Saturday, August 15, 2009

Further Along On Fixie: A Fun Fad?

I've still not tried my 10 mile round trip daily commute on the fixed gear; I'm too chicken to play in traffic, especially on some of my downhill runs.

However, I've spent maybe two hours on the Keystone Trail riding fixie. In short, it's fun, but I don't know how practical it is. Maybe it doesn't have to be practical.

Navigating starts and stops and slow speed turns is different than when on a freewheel. It's almost like learning how to ride a bike all over again. Also, my legs are a little sore, as if I'm new to cycling, all over again. The back pressure required to slow down (unless I cheat and use brakes) requires a different force to be applied from the legs. Even when using brakes, the legs are never along for a free ride. I can never simply ignore what my legs are doing. My mind must always be on pedaling strategy.

I suppose there are some good things to take away from the fixie experience. For one, I like to coast. Perhaps I coast too much. If I can get in the habit of always pedaling, as if I were on the fixie, I'd be a better rider.

Secondly, I think the constant pedaling, and standing to climb and back pressure on the pedals to slow, could make the fixie a great workout bike. I wonder if I could get a better workout in an hour of fixie than I would on single speed or with gears.

Lastly, I think fixie gives me better balance. Since I don't ever want to have to stop and unclip, I'm more likely to slowly approach my stop and balance at slow speeds, or even stand for a few seconds.

I wouldn't want a straight up fixie bike, but I'm really having fun with the flip-flop hub on the Schwinn that let's me ride single speed or fixed gear depending on the experience I want to have.


Scott Redd said...

On a related note, I think I've gotten better at climbing using the single speed at 40x18 teeth, and on the fixie at 40x17.

Today I picked up a 17t freewheel and a freewheel tool, but I can't get a good enough grip on the freewheel tool to get the old 18t freewheel off.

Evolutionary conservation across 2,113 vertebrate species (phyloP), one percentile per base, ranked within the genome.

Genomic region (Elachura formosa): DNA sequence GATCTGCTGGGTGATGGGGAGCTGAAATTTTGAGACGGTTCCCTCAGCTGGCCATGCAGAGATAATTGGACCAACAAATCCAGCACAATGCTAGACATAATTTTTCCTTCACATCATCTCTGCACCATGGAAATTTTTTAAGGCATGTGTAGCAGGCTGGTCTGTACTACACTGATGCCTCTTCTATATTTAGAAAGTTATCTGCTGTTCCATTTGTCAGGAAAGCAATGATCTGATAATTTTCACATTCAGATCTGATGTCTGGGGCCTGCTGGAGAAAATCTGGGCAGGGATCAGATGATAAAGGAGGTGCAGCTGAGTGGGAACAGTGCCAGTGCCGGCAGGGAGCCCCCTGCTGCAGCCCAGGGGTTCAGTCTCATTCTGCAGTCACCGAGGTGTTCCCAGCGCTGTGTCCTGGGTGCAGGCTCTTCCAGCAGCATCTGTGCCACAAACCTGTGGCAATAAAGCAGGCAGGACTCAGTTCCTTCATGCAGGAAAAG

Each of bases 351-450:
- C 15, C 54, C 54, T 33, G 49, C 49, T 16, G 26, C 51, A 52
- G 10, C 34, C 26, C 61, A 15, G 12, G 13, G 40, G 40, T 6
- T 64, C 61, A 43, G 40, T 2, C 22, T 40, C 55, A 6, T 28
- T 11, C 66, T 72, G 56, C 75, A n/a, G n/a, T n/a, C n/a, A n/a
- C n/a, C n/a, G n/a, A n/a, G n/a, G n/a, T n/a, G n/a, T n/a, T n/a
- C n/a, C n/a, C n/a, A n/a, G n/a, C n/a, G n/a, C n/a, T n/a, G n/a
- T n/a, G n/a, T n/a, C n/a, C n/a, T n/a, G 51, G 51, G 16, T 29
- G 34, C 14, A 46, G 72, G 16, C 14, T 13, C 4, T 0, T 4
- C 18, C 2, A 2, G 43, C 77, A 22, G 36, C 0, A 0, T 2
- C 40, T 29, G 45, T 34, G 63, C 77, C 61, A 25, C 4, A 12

I've seen the trick of putting the tool in a bench vise, but all I have are a crescent wrench and a pipe wrench. Every time I try to back off the freewheel, the teeth in the tool slip out of the four notches in the freewheel.

Do different brands of freewheel use different sized freewheel tools?

munsoned said...

Reading Sheldon Brown's article on freewheels, he mentions it is really hard to unscrew them after pedal torque has been applied for a while. He says secure the freewheel removal tool with the axle nut, put on the appropriate box wrench, then hammer the wrench. Hard to explain, but it makes sense.

Your experience is the same that I had with fixie. An interesting concept, but not very practical when it comes to the hills of Omaha. Just my opinion though, as I know plenty people that really enjoy riding fixie most the time around here. Different strokes for different folks type of thing.

Scott Redd said...
This comment has been removed by the author.
Scott Redd said...

Munson to the rescue again! It seems so obvious to secure the freewheel tool with the axel nut!

I did that, and with just a little force on a crescent wrench, was able to unscrew the freewheel. I almost got into trouble when the loosening freewheel began to lock up against the axle nut. Duh! By that time, I could take off the axle nut and continue loosening the freewheel by hand.

I now have a brand new Shimano 17 tooth freewheel on the Schwinn. I should be able to keep a quicker pace on the flats now, but still tuned well for my daily hills. Who knows, maybe a 16 tooth is in my future, if my knees hold out.

If ever traveling, I might need a single speed kit to carry, consisting of an assortment of freewheels and required tools.

Thanks again, Munson.

RD said...

mod's set up is is for cogs attached to regular freewheel hub not for flip-flop fubs that thay freewheels

Scott Redd said...

Another thing... I wonder if there's a cult of fixie. On my second ride out last week, I had a cyclist come up behind me, but rather than pass, he matched my pace and started talking to me like I was his buddy.

He had instantly recognized that I was riding fixie and wanted to compare notes. I told him it was my first day (other than a test ride) and he gave me some advice and told me of his experiences and how he rode RAGBRAI on his fixie.

I rode an easy 16 miles on the Keystone tonight with my teenage son, half on fixie. It is a fun workout, and I feel likely to do some more fixed gear rides on the trail to work on my cadence and strength.